I think it is helpful sometimes to walk away. Take a breathe, and reassess. Get help if you can. Collaborate with a quality source and go back into your history. (This is where the journaling pays big dividends). Then get creative. Next, look at the big picture.
At this point, you’re doing becomes more of a journey than a destination. I have personally found that these transitions become more psychological and spiritual in nature. The trip is really good!
The common belief is your fourth and fifth decade is the beginning stages of physical death. I do not see that as being remotely true. It is not my perception that is important though, it’s yours.
Beware of the Silver Bullet:
The only thing I would say about every “system” out there is there are a lot of claims that “this is the one”. The truth is the new thing out there has already been used before. What’s old is new again. Find something you enjoy, but if you intend to continue for the long haul, you will end up integrating new things that will work for you. Enjoy learning something new. Keep what you like. Discard what you don’t.
If you have been in the game for a while, you already know this. Although, some of these things may require “tweaking” as we age. We are all different, but not that different. Experiment.
Adherence to a solid training Plan– Once you have a game plan, stick to it. This doesn’t mean there can’t be flexibility. But be reasonable. You get what I mean.
Hydration- I have observed this to be a major shift, it is a difference between on the spot “energy” and “no energy.”
Nutrition- Experiment with good Macros (proteins, carbs, and fats). If you have not done this so far, now is the time. At 49, I have found it easy to feel what works and what doesn’t. If you are eating out of a box (processed foods) don’t bother, your diet sucks.
Appropriate sleep- This is a sliding scale. I have heard everything from 5-10 hours. Start at the latter. Get as much as possible. It effects every aspect of your life! Make time and quality a priority. Sleep has been found to help increase testosterone in older males.
Have a movement system- I feel it is absolutely essential to have a system that addresses human movement. This is critical for the aging athlete. Even if you do everything right during training, it’s what happens between your next session that will get you. Most of us are slaves to modern culture. We slouch over our computers, we no longer look behind us to back up our high-tech cars because of cameras, and we walk with our smartphones in one hand while drooped forward without even swinging our arms. We are all guilty to some degree.
There are several movement systems available. The several I have found are pretty good if you consistently integrate them with training and life. The one I use and teach is Original Strength because it is effective, simple to perform, easy to teach, and doesn’t require a whole lot of thought to perform. Simple. Look for yourself. Choose what best fits you.
Find a good coach/mentor- This is a no brainer. If you don’t have one. Find one. Do your due diligence. The money you spend on quality training could save you years of practice and more importantly, keep you from pushing too hard or injuring yourself. Finding several professional coaches allowed me to do more than I could ever imagine. It also wasn’t cheap. Think value.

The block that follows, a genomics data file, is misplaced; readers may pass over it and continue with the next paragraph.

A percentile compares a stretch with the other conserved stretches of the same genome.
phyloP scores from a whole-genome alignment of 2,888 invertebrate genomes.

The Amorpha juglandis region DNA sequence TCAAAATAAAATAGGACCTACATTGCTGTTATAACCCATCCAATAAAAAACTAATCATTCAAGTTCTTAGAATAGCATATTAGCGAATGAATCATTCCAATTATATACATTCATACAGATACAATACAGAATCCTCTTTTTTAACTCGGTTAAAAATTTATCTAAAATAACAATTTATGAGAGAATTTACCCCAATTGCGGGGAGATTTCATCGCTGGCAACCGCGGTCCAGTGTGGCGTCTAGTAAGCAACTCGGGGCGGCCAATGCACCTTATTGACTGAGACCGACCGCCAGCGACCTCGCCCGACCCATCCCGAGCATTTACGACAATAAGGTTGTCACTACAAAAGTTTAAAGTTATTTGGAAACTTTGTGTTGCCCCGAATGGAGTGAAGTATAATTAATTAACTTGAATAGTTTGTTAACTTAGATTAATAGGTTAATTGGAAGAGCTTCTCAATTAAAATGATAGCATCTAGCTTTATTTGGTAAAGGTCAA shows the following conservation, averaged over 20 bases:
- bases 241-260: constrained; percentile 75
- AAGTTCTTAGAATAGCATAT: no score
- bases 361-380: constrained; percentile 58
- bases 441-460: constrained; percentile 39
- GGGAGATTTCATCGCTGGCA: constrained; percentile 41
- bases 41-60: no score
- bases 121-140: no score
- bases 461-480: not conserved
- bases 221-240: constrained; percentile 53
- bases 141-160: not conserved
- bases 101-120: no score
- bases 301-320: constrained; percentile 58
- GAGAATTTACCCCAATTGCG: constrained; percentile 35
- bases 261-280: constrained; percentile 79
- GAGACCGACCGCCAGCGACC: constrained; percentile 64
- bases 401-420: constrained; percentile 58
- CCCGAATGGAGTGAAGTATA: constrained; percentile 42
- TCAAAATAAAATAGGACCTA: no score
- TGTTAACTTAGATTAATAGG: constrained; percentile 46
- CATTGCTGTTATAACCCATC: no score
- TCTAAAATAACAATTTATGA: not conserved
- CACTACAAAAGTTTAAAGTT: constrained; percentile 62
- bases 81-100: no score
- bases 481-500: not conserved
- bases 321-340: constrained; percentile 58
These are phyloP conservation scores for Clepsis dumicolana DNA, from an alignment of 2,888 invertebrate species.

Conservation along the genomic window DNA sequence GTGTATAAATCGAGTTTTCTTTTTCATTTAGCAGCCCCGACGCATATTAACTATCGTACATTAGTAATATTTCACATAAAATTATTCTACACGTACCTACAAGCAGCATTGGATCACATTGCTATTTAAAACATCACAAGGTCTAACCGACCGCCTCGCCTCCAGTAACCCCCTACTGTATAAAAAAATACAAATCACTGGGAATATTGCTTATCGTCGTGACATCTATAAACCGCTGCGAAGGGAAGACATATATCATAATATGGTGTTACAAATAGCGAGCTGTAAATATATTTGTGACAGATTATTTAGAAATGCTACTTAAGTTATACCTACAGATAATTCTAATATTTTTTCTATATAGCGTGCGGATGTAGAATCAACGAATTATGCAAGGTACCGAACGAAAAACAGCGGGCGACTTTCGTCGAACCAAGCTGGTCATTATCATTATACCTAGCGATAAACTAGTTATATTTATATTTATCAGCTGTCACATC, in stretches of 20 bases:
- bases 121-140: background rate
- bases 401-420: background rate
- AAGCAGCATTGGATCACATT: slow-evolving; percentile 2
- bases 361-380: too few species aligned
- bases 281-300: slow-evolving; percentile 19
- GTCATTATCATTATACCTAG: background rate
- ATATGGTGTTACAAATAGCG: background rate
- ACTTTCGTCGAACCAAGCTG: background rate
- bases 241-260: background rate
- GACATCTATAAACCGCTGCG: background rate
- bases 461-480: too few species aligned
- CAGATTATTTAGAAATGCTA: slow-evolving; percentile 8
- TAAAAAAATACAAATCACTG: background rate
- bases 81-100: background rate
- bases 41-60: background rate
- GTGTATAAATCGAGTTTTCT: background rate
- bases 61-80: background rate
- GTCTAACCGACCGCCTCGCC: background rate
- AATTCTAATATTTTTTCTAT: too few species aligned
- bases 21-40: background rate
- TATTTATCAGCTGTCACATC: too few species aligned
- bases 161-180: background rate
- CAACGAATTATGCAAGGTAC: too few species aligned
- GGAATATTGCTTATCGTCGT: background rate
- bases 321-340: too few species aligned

Sleep Quality- Sleep can be hollowed out by lack of quality. Restricting screen time up to three hours prior to sleep has a major effect on sleep quality. The difference between hitting the rack like a ton of bricks and unable to sleep due to tossing and turning. Stress and excitement (from news to pornography) from your phone, computer, or T.V. will have a direct effect on sleep quality. I have found this very apparent the last year or so.
If you are high strung, a great way to prep for solid sleep is simple deep breathing prior to bed for at least 5-minutes. There are many ways to “skin a cat” on this one, but this is a simple and easy way to start.
- Lay flat on the ground-be comfortable
- Breath through the nose only. (if possible)
- Close your eyes
- Swallow- take note of your tongue position (at the roof of the mouth). Keep it there.
- Image breathing into your feet (gently-blow them up like balloons).
- Start with a 1:1 ratio/ think of a sine wave: your breath isn’t on and off, its a constant flow. If you desire, you can progress to a ratio of 1:4:2. (Inhale one second-Hold four seconds-Exhale two seconds)
- Super charge relaxation by looking at your forehead between your eyes (eyes are closed).
- Most important- Start simple. Keep any tension out. Relax.
Are you burning with gas or oil?
Go for the slow burn, not for the hot flash. Training later in life is a journey, not a destination, so enjoy it. Don’t let over-training ruin other aspects of your life. Being in pain when you are “living” is not worth a PR (Personal Record).
Training becomes an art after 40!
For me, I recognized the years around 45 to be the age of real physical awareness. The idea of “Bulldozing through” to an objective have become more apparently futile. Finesse becomes the name of the game.
Look at a truly talented runner, skier, climber, or martial artist who outperforms the masses of the young and up comings with relative ease. The combination of drive, humility, creativity, high level of skill, and a higher form of thought create a perfect storm for lasting performance. A journey that never dies, rots, or is forgotten.